However, the most accessible option is currently Luma AI, mentioned above for its use in the McDonald’s spot.
Luma AI is available as a web and iOS mobile app. You can sign up and start creating 3D scenes for free. New pricing models may be announced at a later date, but Luma AI is currently ready to go out of the box, requiring no payment or knowledge of coding. All you have to do is input your images and let Luma do its thing.
For filmmakers, a 3D object or environment is not the end goal. We need to be able to create 2D shots within those environments for use in our cinematic projects. To do this with a NeRF, there are several options.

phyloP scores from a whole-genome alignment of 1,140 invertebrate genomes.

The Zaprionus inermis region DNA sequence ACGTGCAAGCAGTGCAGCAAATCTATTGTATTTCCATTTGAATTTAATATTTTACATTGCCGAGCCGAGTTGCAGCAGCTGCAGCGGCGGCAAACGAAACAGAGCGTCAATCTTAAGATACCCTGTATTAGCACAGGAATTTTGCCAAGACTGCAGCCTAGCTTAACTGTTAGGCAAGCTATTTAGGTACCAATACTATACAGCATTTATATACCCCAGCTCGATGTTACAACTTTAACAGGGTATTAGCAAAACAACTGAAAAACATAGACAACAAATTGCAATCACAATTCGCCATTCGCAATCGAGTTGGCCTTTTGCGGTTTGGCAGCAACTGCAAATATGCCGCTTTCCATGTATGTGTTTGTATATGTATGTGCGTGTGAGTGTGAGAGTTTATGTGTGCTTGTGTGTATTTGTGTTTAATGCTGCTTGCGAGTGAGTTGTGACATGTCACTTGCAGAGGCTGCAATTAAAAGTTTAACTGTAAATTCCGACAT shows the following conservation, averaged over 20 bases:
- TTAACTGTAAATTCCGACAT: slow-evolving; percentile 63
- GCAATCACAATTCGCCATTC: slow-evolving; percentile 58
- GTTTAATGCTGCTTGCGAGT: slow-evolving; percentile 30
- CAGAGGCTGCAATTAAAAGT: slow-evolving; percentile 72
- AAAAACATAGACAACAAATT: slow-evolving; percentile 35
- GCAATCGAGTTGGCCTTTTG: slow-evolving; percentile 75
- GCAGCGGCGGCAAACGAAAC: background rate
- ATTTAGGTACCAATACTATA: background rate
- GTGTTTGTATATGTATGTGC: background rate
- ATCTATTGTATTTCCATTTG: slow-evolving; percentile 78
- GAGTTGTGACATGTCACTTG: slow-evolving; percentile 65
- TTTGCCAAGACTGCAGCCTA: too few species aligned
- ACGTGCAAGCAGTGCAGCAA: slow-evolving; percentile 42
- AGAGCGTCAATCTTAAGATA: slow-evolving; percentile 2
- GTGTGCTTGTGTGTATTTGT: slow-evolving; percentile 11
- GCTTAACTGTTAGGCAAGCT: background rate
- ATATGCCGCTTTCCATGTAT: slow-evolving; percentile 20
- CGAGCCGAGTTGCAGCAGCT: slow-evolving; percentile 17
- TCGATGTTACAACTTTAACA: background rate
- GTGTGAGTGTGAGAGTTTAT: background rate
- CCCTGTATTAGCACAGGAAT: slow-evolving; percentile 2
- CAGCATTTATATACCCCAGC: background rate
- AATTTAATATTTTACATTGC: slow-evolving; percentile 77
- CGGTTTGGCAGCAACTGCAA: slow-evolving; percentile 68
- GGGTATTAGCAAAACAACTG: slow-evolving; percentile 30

Depending on the system through which you created your NeRF, you can output various file types that you can then use in other programs with 3D camera tools.
Alternatively, Luma AI allows you to create shots directly within the app’s interface. You can use keyframes to animate a 3D camera within your NeRF. The resulting shot can be exported for use on its own or as part of a larger project within an editing program like Adobe Premiere.
And that’s all it takes. You officially have a working NeRF model. Everything after is up to you and your imagination as a filmmaker.
Neural Radiance Fields are just beginning to find their place in the professional filmmaker’s toolkit. As these cutting-edge tools become more accessible, it’ll be up to filmmakers to push their creative boundaries.
Scouting production locations? We’re breaking down 10 states with considerable film tax breaks so you can get the most bang for your budget buck.
Wrapbook's newest resource is our podcast, "On Production," which features experts in the field and tips on how to navigate the production world. Check it out!